The Afgedamde Maas (Dammed-up Meuse) is a former distributary of the Maas River (French: Meuse) in the Dutchprovinces of North Brabant and Gelderland. The Maas splits near Heusden with one channel flowing north until its confluence with the river Waal (the main distributary of the river Rhine) to form the Merwede, while the other channel (the Bergse Maas) continues west as the main distributary of the Maas.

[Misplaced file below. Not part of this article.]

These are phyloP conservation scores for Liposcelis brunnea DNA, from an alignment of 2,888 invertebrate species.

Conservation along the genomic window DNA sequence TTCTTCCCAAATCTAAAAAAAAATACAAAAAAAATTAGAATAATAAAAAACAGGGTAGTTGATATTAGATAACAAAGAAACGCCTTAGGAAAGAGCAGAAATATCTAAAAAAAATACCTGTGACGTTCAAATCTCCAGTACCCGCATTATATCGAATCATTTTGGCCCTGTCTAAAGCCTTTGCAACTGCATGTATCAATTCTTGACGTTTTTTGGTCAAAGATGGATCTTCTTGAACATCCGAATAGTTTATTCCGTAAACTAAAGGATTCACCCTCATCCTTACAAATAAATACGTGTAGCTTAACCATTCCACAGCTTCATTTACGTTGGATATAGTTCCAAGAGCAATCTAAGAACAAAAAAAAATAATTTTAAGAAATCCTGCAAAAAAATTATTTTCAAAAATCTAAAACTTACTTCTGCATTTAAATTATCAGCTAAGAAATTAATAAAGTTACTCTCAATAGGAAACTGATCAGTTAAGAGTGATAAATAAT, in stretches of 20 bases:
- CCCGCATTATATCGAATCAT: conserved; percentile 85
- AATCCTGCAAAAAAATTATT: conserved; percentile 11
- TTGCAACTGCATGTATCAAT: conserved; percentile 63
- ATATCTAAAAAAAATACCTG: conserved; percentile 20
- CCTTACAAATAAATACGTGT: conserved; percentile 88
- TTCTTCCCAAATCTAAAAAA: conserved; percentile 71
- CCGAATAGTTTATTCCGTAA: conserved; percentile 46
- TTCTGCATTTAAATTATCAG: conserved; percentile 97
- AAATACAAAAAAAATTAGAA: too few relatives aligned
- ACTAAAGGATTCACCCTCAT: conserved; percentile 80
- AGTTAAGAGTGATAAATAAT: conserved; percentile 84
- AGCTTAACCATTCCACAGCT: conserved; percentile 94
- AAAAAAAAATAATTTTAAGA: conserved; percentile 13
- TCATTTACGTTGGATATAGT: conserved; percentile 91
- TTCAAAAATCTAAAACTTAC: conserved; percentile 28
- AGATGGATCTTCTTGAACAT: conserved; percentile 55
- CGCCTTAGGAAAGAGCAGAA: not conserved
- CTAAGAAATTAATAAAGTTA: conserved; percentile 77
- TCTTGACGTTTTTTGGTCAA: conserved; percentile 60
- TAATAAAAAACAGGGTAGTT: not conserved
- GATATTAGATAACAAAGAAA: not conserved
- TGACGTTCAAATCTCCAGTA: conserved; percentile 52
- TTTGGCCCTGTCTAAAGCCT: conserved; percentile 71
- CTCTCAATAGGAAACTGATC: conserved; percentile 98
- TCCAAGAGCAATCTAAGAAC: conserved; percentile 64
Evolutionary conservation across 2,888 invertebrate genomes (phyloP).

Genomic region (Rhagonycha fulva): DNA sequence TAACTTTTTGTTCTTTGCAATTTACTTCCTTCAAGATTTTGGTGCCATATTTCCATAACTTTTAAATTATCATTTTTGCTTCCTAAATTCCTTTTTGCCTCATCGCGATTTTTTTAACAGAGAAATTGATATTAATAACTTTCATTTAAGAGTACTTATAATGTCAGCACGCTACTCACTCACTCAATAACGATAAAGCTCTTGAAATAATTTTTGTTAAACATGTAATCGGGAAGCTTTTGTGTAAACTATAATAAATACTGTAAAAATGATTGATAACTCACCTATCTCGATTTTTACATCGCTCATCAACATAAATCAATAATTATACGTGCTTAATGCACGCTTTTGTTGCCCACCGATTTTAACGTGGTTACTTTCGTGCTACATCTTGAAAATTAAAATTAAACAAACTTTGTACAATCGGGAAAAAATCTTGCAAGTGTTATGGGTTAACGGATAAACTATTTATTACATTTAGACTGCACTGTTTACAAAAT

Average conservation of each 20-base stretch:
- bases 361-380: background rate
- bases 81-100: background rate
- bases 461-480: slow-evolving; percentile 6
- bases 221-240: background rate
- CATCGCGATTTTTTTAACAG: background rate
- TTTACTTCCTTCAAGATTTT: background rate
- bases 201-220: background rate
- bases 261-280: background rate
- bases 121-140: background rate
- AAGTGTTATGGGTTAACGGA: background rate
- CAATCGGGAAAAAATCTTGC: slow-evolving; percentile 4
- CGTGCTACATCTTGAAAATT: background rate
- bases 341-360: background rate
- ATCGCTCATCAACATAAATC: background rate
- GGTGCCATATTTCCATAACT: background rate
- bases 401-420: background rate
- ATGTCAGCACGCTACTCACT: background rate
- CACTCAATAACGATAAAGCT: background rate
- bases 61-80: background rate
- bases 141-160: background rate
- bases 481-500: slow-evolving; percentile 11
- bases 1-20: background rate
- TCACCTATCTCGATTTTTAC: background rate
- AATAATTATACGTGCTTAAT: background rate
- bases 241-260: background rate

The current Afgedamde Maas was created in the late Middle Ages, when a major flood made a connection between the Maas and the Merwede at the town of Woudrichem. From that moment on, the current Afgedamde Maas was the main branch of the river Maas. The former main branch eventually silted up and is today called the Oude Maasje. In the late 19th century and early 20th century the connection between the Maas and Rhine was closed off and the Maas was given a new, artificial mouth - the Bergse Maas. The resulting separation of the rivers Rhine and Maas reduced the risk of flooding and is considered to be the greatest achievement in Dutch hydraulic engineering before the completion of the Zuiderzee Works and Delta Works. The former main branch was, after the dam at its southern inlet was completed in 1904, renamed Afgedamde Maas and no longer receives water from the Maas.